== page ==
Are you a liar?

I’ve seen this happening many times in discussions around here, so I want to get you guys understanding of this potential scenario:

A: It rained a lot yesterday.
B: This is a lie.
A: Don’t call me a liar!

Was B calling A a liar?
  • Yes
  • No

0 voters

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Everything I say is a lie, including this statement :upside_down_face:


No. Smart people do stupid things. Shall we label everyone for isolated incidents?

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This is a lie!


We should say “this is false” or incorrect or untrue. Lies are told by liars.


What is a liar?

Is an otherwise smart person now a stupid person for doing one stupid thing?

Are we all liars even if it is sporadic, rare or uncommon? I dont know anyone who has never lied before. Does such a person exist?

Will this mean calling a statement stupid now means that we are calling that person stupid?

That’s a stupid question :innocent:

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Are you calling me stupid?


Not if you don’t take it that way?

Is that a lie?


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A, is making a statement,
B, is being confrontational
A, is reacting to that confrontation


I voted no (it’s not, literally), but that doesn’t mean I necessarily think it’s :ok:

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Care to expand your reasoning?

It depends on if the accuser can demonstrate that the lie exists in fact. Otherwise, it’s uncivil.

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Suppose the B can demonstrate it. Would that make A a liar?

I think taking this to its extreme logical conclusion we see that it is a failure to empathise. See B cannot believe that A lives in another location that may have different weather. So in B’s world everyone experiences the same reality as they do. For B it is not possible for something different to exists.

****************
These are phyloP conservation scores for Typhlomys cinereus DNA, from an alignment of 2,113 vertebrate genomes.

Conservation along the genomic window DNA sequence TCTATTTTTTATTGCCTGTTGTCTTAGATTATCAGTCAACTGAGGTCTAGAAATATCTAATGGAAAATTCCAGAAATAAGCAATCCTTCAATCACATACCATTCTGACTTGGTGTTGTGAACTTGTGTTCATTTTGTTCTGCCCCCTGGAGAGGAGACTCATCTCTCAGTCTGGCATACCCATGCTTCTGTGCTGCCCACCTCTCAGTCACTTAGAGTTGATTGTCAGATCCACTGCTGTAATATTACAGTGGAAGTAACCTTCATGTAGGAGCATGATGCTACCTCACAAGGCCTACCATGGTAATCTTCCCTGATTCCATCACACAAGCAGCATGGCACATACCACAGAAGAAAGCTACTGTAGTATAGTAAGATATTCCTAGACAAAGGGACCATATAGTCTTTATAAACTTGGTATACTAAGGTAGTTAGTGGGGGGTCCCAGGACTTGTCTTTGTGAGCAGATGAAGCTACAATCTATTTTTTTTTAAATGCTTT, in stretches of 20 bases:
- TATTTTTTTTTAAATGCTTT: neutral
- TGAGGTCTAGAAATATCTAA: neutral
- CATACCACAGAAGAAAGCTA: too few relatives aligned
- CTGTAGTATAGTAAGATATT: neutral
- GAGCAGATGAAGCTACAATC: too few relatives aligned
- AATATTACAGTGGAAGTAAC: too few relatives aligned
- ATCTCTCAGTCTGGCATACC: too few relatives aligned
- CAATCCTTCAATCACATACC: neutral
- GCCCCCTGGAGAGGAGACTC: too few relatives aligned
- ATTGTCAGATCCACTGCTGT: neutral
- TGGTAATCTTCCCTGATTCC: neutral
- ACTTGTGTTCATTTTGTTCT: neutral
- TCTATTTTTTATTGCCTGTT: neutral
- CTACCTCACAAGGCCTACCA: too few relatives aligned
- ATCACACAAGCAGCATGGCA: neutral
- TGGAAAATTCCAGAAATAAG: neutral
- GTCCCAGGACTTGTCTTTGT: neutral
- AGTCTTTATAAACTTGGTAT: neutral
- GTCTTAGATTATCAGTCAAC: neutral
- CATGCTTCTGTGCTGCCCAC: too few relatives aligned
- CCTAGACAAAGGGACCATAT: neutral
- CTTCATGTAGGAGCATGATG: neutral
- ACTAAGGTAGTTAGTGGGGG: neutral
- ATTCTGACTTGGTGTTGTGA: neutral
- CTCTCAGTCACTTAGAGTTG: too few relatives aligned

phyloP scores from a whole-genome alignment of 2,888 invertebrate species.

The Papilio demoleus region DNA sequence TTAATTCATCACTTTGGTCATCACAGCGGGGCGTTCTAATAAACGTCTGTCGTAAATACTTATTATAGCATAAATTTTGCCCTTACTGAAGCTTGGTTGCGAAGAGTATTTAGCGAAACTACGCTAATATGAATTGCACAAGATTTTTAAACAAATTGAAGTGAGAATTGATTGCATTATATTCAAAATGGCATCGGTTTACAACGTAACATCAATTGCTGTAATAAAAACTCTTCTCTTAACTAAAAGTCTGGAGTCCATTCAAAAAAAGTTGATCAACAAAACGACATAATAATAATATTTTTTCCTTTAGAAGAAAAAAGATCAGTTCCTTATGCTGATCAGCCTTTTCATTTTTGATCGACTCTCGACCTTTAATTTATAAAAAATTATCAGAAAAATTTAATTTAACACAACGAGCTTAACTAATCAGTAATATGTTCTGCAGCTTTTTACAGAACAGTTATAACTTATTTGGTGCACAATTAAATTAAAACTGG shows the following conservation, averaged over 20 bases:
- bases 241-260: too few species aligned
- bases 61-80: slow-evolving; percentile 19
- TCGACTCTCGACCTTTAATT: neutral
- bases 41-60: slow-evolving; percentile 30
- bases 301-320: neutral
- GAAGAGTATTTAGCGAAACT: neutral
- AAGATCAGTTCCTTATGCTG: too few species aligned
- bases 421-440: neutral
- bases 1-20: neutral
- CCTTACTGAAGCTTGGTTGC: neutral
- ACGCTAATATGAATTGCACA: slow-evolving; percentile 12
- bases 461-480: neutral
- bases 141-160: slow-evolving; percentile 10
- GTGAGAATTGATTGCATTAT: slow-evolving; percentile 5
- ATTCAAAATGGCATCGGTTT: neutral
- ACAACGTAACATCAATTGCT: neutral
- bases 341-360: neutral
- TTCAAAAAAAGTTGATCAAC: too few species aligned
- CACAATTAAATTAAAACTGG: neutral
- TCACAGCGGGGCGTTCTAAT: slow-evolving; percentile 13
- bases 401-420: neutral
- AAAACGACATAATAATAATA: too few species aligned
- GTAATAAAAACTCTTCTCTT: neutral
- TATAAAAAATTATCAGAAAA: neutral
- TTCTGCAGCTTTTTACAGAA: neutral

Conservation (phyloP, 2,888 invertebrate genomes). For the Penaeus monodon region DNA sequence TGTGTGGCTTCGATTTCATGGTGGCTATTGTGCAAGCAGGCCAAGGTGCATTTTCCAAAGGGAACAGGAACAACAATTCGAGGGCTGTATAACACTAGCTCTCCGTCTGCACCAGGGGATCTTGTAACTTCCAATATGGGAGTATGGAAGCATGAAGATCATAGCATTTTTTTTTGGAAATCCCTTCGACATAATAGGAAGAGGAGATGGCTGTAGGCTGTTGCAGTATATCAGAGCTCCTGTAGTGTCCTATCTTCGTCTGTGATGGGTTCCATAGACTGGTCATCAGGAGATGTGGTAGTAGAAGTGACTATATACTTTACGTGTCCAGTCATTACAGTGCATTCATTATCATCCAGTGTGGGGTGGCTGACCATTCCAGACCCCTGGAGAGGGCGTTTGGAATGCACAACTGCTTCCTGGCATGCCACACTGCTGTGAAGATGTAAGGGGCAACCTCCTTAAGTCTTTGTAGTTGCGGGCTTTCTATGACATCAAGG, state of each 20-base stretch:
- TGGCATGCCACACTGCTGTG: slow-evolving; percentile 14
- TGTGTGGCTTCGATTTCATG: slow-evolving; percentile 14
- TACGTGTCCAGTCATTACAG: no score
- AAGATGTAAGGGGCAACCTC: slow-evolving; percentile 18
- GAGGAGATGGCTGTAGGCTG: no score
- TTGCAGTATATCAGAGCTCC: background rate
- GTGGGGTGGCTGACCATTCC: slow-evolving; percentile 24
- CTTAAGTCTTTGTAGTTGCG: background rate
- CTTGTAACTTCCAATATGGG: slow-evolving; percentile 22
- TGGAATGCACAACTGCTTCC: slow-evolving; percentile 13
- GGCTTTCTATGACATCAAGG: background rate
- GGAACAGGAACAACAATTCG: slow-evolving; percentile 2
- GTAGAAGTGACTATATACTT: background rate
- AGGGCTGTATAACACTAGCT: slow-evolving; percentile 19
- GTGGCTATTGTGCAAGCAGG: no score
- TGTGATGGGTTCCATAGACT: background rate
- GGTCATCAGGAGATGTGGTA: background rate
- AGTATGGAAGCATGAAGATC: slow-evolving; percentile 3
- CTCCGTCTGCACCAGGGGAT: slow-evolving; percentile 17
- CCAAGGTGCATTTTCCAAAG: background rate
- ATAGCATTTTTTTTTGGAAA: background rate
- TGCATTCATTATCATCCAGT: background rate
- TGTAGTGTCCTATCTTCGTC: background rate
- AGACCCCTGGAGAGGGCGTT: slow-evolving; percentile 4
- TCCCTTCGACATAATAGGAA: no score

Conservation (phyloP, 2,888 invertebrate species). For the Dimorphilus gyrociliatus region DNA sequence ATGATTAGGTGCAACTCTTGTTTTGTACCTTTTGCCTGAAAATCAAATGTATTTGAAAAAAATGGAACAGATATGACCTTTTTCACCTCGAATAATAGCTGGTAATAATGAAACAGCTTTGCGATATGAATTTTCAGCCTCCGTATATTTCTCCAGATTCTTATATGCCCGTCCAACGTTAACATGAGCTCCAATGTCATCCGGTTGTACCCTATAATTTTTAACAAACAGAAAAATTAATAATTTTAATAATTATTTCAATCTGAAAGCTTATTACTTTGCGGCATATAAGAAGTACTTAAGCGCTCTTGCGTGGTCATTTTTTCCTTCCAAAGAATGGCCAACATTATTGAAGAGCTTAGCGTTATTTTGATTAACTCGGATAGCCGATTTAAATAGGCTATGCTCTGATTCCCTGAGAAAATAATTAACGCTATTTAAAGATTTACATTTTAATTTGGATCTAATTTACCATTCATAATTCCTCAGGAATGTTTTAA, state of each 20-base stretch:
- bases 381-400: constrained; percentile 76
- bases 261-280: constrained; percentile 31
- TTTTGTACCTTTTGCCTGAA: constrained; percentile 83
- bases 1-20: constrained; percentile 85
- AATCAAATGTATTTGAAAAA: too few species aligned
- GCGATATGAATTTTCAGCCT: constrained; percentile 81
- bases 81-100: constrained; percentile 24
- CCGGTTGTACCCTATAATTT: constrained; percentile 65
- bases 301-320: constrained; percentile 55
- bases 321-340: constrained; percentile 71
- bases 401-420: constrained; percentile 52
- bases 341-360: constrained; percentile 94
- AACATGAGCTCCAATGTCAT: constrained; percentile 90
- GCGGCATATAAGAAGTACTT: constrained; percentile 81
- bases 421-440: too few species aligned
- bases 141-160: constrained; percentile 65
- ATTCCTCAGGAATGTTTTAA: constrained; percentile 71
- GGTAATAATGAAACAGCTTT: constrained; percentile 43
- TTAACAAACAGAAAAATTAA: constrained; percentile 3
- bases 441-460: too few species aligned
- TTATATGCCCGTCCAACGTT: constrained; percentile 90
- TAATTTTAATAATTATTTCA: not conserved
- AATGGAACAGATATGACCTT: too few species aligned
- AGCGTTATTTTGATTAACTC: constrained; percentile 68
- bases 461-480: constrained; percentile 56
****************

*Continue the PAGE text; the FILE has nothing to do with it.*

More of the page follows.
Also maybe B and A have a different understanding of what “a lot” is.


If I had to vote, I would vote no.

Ideally I would add another option that says it depends on context. A may perceive B’s comment as an accusation even if B doesn’t mean it that way. Then again, maybe B means it that way, and maybe A doesn’t perceive it that way regardless of B’s intent. :idunno:

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No. “Liar” has a broader scope in common usage than simply “having lied once”.

I would say this: under our rules, it’s definitely forbidden to call a liar a liar. That means saying “you’re a liar” or something like that. It’s not strictly forbidden to call out a lie by that name, but the accuser should be able to demonstrate that it actually is a lie. I also think usually there will be a pretty high bar to demonstrate that, and in most cases it’s definitely best avoided.


How could we possibly do that? The difference between a lie and a mistake is intent, which we can only infer based on subjective opinions

As much as I disagree with a lot of the bunk that that gets posted on here, I give those posters the benefit of the doubt that they believe it

Edit: sorry, didnt notice that last sentence when i wrote the reply


It may well be very difficult and indeed impossible in some situations. I think it’s on the accuser to do so.

Sorry, edited that last sentence in late.

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